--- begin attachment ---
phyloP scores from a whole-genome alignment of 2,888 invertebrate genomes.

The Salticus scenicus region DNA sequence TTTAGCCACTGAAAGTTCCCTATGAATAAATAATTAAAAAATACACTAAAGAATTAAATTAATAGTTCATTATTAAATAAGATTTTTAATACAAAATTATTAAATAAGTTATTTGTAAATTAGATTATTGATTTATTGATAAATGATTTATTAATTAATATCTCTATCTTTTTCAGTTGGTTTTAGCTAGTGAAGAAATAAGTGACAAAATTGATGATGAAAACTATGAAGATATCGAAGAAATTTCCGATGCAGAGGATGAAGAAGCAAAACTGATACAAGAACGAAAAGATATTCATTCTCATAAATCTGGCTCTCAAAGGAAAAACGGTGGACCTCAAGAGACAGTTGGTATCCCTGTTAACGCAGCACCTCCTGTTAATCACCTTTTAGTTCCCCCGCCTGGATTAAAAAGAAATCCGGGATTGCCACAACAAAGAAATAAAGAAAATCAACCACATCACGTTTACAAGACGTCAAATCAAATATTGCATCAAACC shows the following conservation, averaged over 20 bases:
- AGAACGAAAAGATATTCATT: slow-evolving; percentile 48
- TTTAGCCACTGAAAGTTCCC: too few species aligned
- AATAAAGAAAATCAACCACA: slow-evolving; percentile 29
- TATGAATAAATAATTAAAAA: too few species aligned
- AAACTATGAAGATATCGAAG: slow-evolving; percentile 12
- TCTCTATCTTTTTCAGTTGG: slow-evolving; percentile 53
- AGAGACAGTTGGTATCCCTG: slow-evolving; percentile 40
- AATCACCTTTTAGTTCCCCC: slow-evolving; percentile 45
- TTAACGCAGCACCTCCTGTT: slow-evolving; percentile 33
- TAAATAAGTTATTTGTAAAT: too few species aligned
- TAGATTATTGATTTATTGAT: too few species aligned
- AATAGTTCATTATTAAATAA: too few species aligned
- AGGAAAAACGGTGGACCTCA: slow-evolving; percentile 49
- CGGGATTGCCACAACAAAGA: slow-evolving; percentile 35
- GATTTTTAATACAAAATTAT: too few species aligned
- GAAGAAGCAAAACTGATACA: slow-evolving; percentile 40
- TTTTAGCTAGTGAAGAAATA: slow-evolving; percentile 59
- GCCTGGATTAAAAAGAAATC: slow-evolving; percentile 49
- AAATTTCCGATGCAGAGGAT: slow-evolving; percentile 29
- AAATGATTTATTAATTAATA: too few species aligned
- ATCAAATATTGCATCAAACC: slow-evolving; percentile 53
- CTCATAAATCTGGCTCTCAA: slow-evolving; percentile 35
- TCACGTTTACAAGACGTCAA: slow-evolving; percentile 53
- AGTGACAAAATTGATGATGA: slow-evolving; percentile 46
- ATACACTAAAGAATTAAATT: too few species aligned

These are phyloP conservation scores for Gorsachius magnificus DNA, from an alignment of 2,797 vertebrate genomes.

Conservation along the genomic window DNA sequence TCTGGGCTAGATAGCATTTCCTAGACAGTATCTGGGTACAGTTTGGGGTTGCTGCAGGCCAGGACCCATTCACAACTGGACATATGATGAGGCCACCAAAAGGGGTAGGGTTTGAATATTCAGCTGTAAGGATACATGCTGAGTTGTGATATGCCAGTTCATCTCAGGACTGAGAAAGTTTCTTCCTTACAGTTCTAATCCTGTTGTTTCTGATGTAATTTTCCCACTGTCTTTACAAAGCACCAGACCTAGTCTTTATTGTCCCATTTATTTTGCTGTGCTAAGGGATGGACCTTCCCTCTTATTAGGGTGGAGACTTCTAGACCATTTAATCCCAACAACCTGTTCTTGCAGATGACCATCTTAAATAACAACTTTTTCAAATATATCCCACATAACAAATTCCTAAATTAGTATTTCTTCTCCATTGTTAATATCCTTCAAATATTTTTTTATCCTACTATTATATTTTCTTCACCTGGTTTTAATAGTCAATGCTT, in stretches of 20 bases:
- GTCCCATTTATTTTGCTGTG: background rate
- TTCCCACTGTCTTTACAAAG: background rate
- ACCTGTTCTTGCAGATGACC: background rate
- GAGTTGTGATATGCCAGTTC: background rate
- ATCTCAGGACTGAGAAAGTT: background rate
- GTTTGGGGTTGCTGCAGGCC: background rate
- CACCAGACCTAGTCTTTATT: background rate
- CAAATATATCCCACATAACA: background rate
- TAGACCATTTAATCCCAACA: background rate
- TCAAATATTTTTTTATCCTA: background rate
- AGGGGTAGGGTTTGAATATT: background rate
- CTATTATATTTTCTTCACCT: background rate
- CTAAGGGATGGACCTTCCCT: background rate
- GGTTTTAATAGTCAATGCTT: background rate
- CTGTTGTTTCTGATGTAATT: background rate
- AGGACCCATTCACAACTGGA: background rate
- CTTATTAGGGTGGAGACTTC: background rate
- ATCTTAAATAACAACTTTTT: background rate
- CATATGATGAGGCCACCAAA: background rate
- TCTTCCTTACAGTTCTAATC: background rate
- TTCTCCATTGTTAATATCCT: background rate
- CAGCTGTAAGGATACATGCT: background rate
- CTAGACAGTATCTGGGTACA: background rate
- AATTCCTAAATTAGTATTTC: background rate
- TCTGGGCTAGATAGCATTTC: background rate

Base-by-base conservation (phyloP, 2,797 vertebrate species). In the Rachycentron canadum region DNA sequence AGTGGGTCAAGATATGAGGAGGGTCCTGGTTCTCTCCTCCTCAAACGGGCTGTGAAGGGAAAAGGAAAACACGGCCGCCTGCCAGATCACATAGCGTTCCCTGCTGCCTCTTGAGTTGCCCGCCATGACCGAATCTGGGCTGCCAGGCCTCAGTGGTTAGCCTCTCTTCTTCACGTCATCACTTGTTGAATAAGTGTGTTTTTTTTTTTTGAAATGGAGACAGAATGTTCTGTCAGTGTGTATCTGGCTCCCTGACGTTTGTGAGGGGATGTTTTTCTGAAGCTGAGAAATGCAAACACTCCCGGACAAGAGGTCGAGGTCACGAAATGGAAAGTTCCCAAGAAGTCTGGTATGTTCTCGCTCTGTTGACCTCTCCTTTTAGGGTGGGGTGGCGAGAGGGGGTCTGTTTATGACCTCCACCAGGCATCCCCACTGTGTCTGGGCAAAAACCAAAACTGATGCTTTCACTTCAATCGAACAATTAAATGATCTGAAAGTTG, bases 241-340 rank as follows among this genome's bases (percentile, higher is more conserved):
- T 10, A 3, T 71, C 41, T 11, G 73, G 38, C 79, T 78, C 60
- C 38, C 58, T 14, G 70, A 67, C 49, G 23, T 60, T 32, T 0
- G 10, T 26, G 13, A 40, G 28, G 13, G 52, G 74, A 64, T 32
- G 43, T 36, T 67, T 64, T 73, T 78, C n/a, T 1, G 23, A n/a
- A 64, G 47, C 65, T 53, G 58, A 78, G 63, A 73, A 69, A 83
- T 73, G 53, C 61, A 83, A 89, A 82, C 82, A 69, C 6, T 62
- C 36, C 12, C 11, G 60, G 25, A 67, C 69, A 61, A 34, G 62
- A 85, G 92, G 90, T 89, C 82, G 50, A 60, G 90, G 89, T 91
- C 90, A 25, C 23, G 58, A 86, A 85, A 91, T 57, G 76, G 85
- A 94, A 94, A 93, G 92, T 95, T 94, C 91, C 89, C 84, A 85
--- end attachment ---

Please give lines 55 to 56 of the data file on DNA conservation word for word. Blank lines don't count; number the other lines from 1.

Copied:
Base-by-base conservation (phyloP, 2,797 vertebrate species). In the Rachycentron canadum region DNA sequence AGTGGGTCAAGATATGAGGAGGGTCCTGGTTCTCTCCTCCTCAAACGGGCTGTGAAGGGAAAAGGAAAACACGGCCGCCTGCCAGATCACATAGCGTTCCCTGCTGCCTCTTGAGTTGCCCGCCATGACCGAATCTGGGCTGCCAGGCCTCAGTGGTTAGCCTCTCTTCTTCACGTCATCACTTGTTGAATAAGTGTGTTTTTTTTTTTTGAAATGGAGACAGAATGTTCTGTCAGTGTGTATCTGGCTCCCTGACGTTTGTGAGGGGATGTTTTTCTGAAGCTGAGAAATGCAAACACTCCCGGACAAGAGGTCGAGGTCACGAAATGGAAAGTTCCCAAGAAGTCTGGTATGTTCTCGCTCTGTTGACCTCTCCTTTTAGGGTGGGGTGGCGAGAGGGGGTCTGTTTATGACCTCCACCAGGCATCCCCACTGTGTCTGGGCAAAAACCAAAACTGATGCTTTCACTTCAATCGAACAATTAAATGATCTGAAAGTTG, bases 241-340 rank as follows among this genome's bases (percentile, higher is more conserved):
- T 10, A 3, T 71, C 41, T 11, G 73, G 38, C 79, T 78, C 60